Nowadays, thankfully, most of us do not have to worry about where our next meal will come from, or being eaten by predators or killed by unfriendly neighbors, and in a way, you might think that this would even further enhance our level of gratitude, but instead, it seems that it has only numbed us from it. Although, gratitude is a state of mind that everyone should be experiencing every day, with Thanksgiving Day fast approaching, I invite you all to consider your blessings and find some amazing inspiration from your rugged ancestors.
Let’s not just be satisfied with saying a nice prayer before we sit down to eat our big dinner. Let’s take some private time to seriously count our blessings and consider what gifts we have been given. Sure I know we all have some things that have not gone our way, but focusing on this aspect of our lives continues to aggravate our sense of lack and dissatisfaction with our life. Use this special day, where some of our most precious gifts are laid before us, like family, friends, abundant food, love, joy, rest and goodwill, to immerse yourself in appreciation.
A life lived in appreciation is a life being lived. What I mean by that is, when we are not “living” from a place of appreciation, we are obviously living then from its opposite, a place of dissatisfaction. Although it is possible to have a little of both, when there is a focus on what you do not like about your current conditions, there is a tendency to promote more feelings of suffering, like fatigue, stress, irritation, and even despair or depression. Contrary to this, living each moment in a deep appreciation of where we are in the moment and enjoying gifts that we have been graced with, creates an attitude of openness, peace, joy, and an overall abundant mindset.
One of my favorite quotes about gratitude is from the gentle Tibetan monk, Thich Nhat Hanh, “Walk as if you are kissing the earth with your feet.” To me, this simple gesture to gratify every moment we live and breathe is the epitome of living in a state of gratitude. It is true that many of us have differing levels of outward prosperity, success, or family – but ALL of us, if we are here, in this moment, have something to be appreciative of, and that is – we are here in THIS MOMENT! Sometimes this moment may not feel very good, but let me tell you, as a human, this moment when realized and awakened to, is a much better alternative than NOT being here in this moment.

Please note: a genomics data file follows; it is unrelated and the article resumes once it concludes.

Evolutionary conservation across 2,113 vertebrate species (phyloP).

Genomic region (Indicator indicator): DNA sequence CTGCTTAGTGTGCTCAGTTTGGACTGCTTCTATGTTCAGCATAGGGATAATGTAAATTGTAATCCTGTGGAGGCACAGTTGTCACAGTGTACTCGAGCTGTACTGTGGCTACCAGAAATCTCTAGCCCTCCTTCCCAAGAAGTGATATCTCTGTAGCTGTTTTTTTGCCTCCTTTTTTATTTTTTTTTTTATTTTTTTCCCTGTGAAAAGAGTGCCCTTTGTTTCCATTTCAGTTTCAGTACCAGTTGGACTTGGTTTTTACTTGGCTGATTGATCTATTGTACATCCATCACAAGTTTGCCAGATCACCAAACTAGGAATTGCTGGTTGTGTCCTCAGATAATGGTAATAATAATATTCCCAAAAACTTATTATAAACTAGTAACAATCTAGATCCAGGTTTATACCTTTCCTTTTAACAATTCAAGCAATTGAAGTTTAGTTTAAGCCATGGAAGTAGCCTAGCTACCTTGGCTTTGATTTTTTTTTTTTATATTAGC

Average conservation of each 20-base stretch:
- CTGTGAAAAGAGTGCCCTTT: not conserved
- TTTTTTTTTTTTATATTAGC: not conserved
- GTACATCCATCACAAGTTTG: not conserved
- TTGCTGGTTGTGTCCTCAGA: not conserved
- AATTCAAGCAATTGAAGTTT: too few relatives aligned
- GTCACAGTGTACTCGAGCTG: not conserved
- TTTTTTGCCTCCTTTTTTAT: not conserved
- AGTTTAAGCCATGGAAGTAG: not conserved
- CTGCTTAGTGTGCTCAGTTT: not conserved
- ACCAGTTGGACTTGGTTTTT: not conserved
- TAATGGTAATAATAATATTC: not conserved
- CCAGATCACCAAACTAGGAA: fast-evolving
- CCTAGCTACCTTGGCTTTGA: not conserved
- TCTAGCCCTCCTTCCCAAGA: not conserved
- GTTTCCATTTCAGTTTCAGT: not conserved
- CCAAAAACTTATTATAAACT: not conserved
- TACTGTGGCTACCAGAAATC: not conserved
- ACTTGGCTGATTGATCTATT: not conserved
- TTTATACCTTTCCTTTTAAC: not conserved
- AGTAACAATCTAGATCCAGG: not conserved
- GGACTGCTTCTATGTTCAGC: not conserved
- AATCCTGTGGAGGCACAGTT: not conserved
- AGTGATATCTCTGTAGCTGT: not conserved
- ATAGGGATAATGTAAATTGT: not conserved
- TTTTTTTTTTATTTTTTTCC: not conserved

We are blessed to have a day designated in our culture to re-connect with our divine gifts and the gifts of our daily living. Despairing over anything that is missing in our lives will surely help to emphasize that lack. But, rejoicing over what is abundant in our lives, will surely expand that abundance. Take the opportunity this holiday provides, to expand your practices and rituals of giving thanks. Be the role model to your family of what true appreciation for life looks like, regardless of what you current circumstances are. The wise spiritualist will always look towards the light, instead of into the darkness. I think if you allow it, and take the time and effort to become very still and open, you will discover a new surge of love and appreciation for many things in your life, including the very moment you are experiencing. I wish everyone a warm and blessed Thanksgiving. May your blessing be multiplied and your hearts be full.
“God gave you a gift of 86 400 seconds today. Have you used one to say thank you ”
― William Arthur Ward